Hard-line House Republicans seem to think that their ability to inflict pain on 800,000 federal workers by furloughing them without pay gives them bargaining chips. The hard-liners apparently believe that their negotiating position is strengthened when they demonstrate that they can wreck US governance.
The stakes rise with the approach of the debt limit and the risk of default — which the US Department of the Treasury notes could have an impact like that of the 2008 financial crisis and “has the potential to be catastrophic.” Astonishingly, Republican hard-liners see that potential catastrophe as a source of bargaining power in a game of extortion: We do not want anything to happen to this fine US economy as we approach the debt limit, so you’d better meet our demands.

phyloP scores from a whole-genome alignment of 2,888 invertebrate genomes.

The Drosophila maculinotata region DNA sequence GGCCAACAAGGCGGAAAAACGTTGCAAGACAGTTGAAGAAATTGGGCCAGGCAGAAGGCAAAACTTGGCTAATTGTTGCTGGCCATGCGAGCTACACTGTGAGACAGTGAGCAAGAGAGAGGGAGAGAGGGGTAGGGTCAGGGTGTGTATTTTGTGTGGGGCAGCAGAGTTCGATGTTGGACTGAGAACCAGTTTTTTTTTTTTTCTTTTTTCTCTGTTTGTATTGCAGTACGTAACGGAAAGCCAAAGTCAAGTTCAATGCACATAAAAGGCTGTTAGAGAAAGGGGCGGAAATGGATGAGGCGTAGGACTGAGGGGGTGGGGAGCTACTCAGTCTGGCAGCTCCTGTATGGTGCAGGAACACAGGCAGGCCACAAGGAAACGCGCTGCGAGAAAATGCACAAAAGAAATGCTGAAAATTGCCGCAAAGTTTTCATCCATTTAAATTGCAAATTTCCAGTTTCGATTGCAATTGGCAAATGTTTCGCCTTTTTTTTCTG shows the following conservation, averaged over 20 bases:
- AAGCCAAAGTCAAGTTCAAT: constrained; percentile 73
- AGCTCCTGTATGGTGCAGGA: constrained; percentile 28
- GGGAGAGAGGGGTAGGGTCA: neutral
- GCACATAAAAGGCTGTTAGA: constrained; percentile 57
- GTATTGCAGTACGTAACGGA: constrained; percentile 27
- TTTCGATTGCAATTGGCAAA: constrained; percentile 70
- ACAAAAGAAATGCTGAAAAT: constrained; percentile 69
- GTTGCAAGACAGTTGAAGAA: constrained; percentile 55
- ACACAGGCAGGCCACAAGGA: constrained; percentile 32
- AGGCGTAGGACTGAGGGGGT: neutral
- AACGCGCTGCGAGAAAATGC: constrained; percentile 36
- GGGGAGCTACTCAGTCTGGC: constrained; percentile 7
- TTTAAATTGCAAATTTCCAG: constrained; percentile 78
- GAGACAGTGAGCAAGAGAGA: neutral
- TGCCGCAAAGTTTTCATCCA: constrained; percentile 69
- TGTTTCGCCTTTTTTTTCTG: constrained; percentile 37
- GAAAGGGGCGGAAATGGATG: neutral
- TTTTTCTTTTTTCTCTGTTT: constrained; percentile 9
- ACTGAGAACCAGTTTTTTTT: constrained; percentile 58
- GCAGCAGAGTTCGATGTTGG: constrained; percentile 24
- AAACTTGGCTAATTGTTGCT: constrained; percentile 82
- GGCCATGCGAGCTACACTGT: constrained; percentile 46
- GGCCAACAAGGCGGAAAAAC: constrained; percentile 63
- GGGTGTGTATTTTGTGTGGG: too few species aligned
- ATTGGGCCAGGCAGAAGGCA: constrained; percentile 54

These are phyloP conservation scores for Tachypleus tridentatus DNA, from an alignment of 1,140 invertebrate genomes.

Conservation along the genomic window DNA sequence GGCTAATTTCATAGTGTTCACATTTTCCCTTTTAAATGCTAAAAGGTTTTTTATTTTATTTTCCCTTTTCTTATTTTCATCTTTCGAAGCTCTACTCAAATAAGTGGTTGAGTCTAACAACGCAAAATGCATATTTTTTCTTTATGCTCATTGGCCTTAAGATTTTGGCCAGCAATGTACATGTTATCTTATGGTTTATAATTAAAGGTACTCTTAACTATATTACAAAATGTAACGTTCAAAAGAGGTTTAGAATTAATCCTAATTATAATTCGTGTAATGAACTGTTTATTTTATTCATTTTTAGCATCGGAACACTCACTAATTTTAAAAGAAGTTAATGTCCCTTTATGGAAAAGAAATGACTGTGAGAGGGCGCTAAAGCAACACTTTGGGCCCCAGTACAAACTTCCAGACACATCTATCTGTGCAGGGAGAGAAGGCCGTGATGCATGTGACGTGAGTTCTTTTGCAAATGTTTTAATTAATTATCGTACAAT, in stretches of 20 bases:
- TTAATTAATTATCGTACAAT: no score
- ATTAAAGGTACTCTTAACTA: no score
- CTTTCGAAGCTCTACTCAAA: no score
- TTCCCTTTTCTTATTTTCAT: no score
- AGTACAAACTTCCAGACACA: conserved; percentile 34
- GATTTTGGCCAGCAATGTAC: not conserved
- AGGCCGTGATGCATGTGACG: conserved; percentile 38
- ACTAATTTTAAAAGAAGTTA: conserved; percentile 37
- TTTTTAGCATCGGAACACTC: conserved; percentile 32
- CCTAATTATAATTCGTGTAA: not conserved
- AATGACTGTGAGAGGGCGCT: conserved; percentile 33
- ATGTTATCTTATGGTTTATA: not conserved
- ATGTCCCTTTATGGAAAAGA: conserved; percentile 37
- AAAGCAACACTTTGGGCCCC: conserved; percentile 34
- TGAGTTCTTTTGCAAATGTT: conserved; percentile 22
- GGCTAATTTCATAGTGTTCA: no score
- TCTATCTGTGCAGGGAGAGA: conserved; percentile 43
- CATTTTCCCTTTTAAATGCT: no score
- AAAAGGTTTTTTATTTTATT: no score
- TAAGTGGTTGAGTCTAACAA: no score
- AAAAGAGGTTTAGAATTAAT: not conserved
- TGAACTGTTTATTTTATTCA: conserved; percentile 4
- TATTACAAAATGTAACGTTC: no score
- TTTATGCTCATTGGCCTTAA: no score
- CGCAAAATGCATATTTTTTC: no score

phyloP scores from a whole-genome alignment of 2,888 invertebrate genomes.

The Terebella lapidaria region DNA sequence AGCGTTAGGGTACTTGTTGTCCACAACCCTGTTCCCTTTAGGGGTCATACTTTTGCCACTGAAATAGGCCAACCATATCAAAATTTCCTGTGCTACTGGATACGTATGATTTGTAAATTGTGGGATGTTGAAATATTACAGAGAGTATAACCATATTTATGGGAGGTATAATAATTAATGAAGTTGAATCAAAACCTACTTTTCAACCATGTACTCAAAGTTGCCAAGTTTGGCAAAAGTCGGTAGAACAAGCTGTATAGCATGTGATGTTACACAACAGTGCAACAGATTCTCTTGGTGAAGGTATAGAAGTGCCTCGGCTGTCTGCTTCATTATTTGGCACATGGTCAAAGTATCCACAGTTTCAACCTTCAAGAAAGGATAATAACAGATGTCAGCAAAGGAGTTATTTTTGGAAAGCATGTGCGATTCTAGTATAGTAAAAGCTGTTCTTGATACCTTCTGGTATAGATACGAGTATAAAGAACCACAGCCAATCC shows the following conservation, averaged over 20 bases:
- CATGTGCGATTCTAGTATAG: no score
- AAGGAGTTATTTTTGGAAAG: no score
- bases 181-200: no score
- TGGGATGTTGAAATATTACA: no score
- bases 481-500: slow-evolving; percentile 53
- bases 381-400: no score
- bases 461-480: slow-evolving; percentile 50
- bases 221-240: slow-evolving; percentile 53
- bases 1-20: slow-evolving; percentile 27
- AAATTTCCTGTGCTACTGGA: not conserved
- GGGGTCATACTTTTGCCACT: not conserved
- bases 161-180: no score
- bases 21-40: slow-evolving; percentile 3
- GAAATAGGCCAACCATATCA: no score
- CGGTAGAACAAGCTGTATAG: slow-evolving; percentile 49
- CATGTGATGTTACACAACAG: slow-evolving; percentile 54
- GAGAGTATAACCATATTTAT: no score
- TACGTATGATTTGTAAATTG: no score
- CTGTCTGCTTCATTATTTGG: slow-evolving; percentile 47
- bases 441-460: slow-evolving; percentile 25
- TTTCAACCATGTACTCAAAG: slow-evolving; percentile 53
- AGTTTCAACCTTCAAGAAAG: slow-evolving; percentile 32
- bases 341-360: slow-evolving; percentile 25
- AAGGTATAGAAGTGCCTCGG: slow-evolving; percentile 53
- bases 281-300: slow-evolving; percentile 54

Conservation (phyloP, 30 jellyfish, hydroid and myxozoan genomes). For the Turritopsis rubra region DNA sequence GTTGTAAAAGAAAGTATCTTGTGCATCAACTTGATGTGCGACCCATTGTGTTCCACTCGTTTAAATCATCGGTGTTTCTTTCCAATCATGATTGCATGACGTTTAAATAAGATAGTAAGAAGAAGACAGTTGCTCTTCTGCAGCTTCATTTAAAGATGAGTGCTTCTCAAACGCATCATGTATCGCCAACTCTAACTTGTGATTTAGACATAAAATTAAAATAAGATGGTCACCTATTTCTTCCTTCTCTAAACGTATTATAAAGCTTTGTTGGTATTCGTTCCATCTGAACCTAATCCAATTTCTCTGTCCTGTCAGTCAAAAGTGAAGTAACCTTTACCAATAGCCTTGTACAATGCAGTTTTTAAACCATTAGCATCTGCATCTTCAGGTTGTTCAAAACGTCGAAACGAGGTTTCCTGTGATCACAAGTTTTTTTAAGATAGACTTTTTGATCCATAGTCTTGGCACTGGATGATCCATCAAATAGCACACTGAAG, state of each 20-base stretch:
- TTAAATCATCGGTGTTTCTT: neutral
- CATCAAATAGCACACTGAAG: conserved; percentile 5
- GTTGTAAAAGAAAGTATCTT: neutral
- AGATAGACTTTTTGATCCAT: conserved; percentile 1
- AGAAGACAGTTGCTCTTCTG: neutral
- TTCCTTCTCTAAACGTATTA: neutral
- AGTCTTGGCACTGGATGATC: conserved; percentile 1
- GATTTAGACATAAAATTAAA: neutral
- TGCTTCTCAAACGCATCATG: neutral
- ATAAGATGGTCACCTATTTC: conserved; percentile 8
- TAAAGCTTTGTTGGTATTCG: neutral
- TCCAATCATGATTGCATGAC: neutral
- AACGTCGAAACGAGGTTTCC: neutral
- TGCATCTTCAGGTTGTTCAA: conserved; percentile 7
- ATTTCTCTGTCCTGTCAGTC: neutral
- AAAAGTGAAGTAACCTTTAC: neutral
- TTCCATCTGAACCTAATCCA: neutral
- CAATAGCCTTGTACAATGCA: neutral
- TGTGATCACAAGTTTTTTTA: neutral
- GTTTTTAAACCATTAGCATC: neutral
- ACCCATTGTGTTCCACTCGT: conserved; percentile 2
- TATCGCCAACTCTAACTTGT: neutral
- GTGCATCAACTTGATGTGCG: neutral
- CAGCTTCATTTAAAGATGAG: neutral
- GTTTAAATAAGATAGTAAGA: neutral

In this situation, it strikes a false note for us as journalists to cover the crisis simply by quoting each side as blaming the other. That’s a false equivalency.
The last time House Republicans played politics with this debt limit, in 2011, Standard & Poor’s downgraded the US credit rating. In the long run, that may mean higher debt payments and higher taxes.
My opening example of a president scuttling naval ships was ludicrous. No one would do that. However. if the US defaults because of extremist House Republicans, the cost could be much greater to its economy and to its national security than the loss of a few aircraft carriers.